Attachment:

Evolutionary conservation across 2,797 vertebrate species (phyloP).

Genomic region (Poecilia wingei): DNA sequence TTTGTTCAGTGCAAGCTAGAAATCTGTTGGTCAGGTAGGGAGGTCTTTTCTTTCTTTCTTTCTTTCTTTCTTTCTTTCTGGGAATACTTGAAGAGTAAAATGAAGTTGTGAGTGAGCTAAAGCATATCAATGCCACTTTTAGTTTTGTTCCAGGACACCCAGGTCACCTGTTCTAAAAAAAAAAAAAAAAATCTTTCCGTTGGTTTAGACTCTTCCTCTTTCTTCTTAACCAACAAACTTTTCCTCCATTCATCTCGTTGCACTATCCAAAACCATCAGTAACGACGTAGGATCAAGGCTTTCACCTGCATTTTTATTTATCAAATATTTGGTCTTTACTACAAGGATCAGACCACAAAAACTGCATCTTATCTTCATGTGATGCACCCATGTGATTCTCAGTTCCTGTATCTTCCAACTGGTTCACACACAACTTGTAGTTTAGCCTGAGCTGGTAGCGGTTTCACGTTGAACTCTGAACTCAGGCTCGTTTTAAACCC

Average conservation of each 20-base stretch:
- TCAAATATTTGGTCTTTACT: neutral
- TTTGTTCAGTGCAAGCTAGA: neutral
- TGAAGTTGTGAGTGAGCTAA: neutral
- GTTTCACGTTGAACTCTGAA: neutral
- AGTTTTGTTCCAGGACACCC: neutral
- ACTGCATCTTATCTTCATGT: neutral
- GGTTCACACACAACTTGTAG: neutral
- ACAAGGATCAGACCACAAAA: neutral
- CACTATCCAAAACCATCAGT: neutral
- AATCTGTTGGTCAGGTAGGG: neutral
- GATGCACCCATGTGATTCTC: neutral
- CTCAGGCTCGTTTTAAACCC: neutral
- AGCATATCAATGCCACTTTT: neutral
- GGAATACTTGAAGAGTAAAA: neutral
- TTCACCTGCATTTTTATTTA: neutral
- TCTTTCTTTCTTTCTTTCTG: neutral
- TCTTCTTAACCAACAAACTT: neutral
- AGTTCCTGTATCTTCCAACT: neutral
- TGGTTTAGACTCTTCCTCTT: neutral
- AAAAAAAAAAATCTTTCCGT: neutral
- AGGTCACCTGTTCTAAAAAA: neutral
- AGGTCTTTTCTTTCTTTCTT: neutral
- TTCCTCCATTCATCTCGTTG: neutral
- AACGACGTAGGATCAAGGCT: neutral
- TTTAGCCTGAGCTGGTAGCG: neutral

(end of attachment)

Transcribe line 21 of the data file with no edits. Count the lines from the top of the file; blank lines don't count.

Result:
- AGTTCCTGTATCTTCCAACT: neutral